By Ramsey Scott
Wyoming Tribune Eagle
Via Wyoming News Exchange
CHEYENNE — Wyoming's two legislative chambers are about $70 million apart in their versions of the supplemental budget bill.
Both the House and Senate passed their budget bills late Thursday. The House's version contains $51 million in spending beyond the recommendations of the Joint Appropriations Committee. The Senate comes in at $19 million less than the JAC's recommendations.
"I imagine we'll try to caucus out and see what we want to do," said Senate President Drew Perkins, R-Casper. "They started out the same, and the Senate stayed relatively static.
The (difference in) money that's allocated is in different areas. So it will be interesting how we rectify that and how you conference that out."
A big portion of that $70 million difference is in education funding. The House increased the external cost adjustment for schools, which helps defray the effect of inflation on the education budget formula, by about $21 million over what was included by the JAC. The Senate cut down its external cost adjustment formula, which resulted in about $9 million less.
Speaker of the House Steve Harshman, R-Casper, said there were some substantial differences when it comes to education funding. But he had faith the conference committee members who would be tasked with bringing the gap between the two budgets would be successful.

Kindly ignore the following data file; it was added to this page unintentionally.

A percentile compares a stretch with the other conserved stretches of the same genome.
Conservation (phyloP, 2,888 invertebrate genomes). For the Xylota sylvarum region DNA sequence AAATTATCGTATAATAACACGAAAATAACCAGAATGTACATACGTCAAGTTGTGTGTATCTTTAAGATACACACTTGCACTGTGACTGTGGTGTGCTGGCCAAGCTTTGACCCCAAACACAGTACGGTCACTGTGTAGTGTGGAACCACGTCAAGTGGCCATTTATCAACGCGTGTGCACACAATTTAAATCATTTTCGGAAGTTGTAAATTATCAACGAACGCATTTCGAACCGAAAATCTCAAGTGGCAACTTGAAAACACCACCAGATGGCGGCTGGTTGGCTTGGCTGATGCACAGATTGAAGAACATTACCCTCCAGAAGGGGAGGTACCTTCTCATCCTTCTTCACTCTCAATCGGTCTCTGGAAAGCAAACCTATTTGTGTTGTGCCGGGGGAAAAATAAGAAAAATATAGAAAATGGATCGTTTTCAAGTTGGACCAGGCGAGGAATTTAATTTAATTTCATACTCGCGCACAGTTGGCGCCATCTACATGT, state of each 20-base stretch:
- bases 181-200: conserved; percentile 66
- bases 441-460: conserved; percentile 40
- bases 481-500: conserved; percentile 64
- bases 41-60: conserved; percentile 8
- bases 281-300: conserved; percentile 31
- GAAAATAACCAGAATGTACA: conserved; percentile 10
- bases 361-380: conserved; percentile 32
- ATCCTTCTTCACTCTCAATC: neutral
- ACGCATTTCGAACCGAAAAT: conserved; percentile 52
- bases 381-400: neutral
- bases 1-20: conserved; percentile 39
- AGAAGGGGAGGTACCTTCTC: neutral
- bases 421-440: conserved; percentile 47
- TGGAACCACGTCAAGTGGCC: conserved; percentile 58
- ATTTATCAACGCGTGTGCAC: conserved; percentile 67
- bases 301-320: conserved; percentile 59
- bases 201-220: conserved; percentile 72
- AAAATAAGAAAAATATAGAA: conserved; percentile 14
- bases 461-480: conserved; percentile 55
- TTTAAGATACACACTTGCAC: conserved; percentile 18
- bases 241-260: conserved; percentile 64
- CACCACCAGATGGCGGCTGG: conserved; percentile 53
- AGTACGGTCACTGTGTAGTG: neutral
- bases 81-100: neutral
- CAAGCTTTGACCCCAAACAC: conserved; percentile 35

"Big difference there," Harshman said. "It will all be negotiated out, and it will be right in the public arena.
"You keep working it and working it, and soon you get to a balanced budget that can do a lot of good."
Another place where the two chambers are far apart is funding for the Wyoming Department of Revenue. The House included $15 million in additional funding to finance a new revenue tracking system, something Harshman said was necessary as the current system continues to age. The Senate cut funding for the department by $5 million from what was recommended by the JAC.
"It's the same system we've had for decades. Upgrade, upgrade, upgrade," Harshman said. "Minerals pay half our taxes. We want to make sure all that's done appropriately and efficiently. So we'll negotiate those points."
While the two chambers had some substantial differences, neither Perkins nor Harshman expressed any real concern about bridging the gap.
Perkins said the reason the Senate took a more static approach was its view of the purpose of the supplemental budget.
"The Senate, as a whole, has an approach that the supplemental budget is initially for unanticipated emergencies, or things that we didn't anticipate, or that have changed in circumstances since we passed the biennium budget," Perkins said. "You have already budgeted for two years. There's a handful of items in Department of Health and Department of Family Services and one or two other places where we have to have some resolution. But the rest of it, it's a supplemental budget."
Both Perkins and Harshman said they'd be appointing members to the conference committee in the coming days.